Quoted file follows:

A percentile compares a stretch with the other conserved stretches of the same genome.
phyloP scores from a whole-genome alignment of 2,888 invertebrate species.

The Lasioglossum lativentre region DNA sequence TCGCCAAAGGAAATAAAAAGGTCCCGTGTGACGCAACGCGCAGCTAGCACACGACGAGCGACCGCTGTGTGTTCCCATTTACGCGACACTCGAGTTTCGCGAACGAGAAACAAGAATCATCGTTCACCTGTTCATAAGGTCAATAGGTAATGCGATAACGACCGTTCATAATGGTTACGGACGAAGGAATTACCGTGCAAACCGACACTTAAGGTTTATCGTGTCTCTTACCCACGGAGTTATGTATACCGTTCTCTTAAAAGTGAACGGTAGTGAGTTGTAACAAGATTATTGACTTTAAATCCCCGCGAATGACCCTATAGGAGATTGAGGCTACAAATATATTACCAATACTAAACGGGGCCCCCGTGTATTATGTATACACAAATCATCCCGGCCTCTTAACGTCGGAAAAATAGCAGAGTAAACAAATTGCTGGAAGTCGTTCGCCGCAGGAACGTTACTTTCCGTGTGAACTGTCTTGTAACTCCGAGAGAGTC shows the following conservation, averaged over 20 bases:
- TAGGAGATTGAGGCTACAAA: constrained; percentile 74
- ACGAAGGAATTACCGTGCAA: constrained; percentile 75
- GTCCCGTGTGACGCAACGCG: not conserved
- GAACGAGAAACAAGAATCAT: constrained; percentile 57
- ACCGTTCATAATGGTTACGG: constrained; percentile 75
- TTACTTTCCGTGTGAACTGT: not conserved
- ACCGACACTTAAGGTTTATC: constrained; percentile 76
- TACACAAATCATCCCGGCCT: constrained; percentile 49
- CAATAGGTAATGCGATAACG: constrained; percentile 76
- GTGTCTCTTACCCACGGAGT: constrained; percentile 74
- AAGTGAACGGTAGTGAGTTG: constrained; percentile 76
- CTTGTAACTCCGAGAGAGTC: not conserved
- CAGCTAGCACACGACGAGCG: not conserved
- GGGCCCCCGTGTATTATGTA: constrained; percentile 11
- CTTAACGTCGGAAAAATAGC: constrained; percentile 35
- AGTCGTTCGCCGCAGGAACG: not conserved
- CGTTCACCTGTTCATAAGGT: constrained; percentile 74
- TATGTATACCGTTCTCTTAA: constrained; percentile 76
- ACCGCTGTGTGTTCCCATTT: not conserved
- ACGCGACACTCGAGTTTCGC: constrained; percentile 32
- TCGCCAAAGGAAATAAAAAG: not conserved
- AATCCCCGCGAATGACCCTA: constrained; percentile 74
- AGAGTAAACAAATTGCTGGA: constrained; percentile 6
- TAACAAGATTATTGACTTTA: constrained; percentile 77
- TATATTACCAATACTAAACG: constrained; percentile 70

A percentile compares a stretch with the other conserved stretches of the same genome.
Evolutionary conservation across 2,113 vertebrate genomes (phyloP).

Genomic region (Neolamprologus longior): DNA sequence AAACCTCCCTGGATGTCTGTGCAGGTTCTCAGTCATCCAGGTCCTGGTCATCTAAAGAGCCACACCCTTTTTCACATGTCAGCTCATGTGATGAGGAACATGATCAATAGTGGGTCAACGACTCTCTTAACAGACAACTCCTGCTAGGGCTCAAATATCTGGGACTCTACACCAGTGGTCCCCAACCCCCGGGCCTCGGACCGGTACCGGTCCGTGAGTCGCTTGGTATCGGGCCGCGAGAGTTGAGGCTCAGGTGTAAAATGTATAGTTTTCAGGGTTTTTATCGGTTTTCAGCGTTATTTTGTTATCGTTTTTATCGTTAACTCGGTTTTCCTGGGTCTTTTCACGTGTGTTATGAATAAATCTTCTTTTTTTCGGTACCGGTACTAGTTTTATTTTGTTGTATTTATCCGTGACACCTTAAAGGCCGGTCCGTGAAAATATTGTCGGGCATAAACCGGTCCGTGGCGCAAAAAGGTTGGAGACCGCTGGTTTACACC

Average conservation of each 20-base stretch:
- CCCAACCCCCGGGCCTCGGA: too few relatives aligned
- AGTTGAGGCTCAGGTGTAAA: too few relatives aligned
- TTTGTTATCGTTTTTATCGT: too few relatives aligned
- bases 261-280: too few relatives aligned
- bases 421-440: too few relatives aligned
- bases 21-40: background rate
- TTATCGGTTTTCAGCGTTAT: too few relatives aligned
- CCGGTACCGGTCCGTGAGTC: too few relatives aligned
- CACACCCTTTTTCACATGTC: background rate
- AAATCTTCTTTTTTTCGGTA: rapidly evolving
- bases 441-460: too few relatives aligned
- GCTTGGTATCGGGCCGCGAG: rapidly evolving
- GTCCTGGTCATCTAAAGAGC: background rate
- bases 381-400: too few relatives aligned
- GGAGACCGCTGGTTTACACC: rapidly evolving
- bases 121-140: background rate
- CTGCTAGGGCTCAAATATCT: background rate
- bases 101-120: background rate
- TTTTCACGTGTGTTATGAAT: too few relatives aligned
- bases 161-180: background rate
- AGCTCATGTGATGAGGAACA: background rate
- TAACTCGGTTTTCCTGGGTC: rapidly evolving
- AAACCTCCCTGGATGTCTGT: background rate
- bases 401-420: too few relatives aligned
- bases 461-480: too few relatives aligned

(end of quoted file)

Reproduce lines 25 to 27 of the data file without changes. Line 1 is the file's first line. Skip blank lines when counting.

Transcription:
- AATCCCCGCGAATGACCCTA: constrained; percentile 74
- AGAGTAAACAAATTGCTGGA: constrained; percentile 6
- TAACAAGATTATTGACTTTA: constrained; percentile 77